While CEO Malvinder Singh came out gunning yesterday against his company's critics, the big Ranbaxy probe has already spawned one follow-up investigation and may spawn more. First, Congress is launching an investigation into the FDA's handling of the allegations that Ranbaxy sold impotent or adulterated medications. The House Energy and Commerce Committee says it wants to discover whether the FDA knew the company was allegedly importing substandard meds--and whether the agency did anything about it if it did know. You'll recall that the Justice Department filed a court motion late last week demanding that the Indian generics maker turn over manufacturing audits, alleging that the company had not only sold substandard products but hid evidence of it from the FDA.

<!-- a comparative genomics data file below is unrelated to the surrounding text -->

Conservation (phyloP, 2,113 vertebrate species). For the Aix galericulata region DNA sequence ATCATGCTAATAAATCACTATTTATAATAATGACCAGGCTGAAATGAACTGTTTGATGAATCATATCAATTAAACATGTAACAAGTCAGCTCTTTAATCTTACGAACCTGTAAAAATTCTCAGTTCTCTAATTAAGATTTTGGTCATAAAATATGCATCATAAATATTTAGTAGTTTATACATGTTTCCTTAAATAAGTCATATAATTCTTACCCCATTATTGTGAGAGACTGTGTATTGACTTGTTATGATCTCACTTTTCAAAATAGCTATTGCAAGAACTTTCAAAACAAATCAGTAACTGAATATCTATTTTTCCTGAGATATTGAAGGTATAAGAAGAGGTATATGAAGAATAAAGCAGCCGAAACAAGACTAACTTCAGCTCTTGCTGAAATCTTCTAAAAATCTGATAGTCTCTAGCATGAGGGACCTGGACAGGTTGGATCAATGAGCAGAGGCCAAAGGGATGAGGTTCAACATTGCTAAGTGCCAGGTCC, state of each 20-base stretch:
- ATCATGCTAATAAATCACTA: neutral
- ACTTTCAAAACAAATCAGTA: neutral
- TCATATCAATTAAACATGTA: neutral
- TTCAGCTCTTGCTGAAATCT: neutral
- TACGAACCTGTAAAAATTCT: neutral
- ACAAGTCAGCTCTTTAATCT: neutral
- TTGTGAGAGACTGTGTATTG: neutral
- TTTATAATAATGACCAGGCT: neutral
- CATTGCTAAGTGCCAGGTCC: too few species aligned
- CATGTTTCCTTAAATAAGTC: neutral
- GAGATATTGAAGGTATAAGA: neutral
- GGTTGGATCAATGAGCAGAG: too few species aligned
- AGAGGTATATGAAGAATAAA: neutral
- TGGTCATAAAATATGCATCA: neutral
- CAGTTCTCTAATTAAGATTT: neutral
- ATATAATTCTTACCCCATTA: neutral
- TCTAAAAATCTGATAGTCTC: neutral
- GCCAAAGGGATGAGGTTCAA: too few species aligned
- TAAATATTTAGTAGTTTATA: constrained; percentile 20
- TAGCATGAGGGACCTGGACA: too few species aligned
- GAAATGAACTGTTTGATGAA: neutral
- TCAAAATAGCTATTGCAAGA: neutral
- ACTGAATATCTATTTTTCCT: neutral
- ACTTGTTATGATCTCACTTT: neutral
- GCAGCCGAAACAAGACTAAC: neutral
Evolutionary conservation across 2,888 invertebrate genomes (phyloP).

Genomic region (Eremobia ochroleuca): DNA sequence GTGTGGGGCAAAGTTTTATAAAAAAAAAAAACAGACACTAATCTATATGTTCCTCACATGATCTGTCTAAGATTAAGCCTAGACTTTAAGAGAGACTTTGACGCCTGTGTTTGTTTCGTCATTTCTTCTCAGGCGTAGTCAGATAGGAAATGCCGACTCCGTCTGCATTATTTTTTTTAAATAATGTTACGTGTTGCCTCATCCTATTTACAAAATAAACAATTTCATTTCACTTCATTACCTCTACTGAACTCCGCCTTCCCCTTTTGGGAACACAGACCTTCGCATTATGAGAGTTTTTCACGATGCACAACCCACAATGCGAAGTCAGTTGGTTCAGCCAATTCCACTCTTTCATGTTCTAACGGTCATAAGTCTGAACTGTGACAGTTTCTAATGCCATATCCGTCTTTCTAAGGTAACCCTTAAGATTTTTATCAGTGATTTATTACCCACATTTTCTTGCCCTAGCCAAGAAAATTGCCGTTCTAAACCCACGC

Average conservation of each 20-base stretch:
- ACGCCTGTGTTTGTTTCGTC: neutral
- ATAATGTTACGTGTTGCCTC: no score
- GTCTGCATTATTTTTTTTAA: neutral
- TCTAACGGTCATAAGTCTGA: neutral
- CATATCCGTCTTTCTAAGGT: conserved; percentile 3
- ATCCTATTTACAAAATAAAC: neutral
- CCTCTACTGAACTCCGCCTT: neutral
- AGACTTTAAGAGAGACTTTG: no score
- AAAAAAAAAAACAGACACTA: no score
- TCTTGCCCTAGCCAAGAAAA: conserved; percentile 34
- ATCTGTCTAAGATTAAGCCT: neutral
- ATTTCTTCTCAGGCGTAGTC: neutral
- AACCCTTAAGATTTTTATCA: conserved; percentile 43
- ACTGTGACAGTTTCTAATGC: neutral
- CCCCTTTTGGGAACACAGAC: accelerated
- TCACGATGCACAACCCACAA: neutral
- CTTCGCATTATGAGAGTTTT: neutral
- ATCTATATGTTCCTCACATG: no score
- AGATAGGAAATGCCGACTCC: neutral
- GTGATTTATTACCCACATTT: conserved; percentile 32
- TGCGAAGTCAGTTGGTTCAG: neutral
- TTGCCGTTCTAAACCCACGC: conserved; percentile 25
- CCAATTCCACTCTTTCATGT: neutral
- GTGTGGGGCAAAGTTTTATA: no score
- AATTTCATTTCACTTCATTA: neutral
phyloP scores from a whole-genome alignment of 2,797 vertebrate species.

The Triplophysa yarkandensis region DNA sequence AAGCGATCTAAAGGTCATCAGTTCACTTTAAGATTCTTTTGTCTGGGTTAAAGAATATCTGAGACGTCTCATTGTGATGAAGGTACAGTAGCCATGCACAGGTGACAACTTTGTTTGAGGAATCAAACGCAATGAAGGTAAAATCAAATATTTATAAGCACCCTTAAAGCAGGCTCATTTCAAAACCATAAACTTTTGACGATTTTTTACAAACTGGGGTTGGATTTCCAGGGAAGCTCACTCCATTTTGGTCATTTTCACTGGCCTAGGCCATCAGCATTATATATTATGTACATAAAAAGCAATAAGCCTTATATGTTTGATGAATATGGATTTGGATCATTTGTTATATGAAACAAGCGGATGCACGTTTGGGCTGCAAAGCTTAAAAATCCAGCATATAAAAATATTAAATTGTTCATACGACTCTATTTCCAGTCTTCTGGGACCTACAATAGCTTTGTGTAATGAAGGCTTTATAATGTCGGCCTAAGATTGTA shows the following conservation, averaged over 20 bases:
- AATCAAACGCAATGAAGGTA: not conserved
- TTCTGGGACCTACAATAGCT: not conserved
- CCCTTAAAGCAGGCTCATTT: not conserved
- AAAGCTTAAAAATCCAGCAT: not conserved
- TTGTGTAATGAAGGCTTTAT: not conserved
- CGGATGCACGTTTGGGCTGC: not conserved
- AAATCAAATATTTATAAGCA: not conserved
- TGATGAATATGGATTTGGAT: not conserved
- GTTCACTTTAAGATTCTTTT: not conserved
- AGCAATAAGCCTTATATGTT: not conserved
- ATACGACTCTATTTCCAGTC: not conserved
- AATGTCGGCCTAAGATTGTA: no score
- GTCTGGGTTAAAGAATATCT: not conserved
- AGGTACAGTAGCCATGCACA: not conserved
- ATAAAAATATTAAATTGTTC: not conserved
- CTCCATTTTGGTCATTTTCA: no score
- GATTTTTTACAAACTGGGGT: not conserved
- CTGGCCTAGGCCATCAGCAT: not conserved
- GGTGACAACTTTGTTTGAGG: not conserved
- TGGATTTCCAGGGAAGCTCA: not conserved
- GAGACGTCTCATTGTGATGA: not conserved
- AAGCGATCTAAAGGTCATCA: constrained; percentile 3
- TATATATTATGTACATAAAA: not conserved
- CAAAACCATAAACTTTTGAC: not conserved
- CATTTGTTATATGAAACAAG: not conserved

Indian regulators are keeping a close eye, considering their own investigation on behalf of Ranbaxy shareholders. They are worried that the company didn't keep its investors apprised of the risks posed by the U.S. investigation. If they determine that Ranbaxy didn't disclose enough info about the probe in its annual report, then they will launch a full-fledged probe of their own, the Business Standard reports.
Singh, meanwhile, yesterday mounted an aggressive defense, saying not only that the big deal with Daiichi Sankyo is "absolutely on track," but accusing Ranbaxy's competitors of conspiring to bring down the company's stock. A global pharma company, a leading Indian drugmaker and some stock brokers are spreading rumors, he said, hoping to undercut the Ranbaxy shares. As you know Ranbaxy's stock went on free fall as the probe news hit, falling 23 percent in two days. Singh says that the company is "collecting data from the market" on share-price manipulation, intending to hand that info over to the authorities. So make that spin-off investigation number three.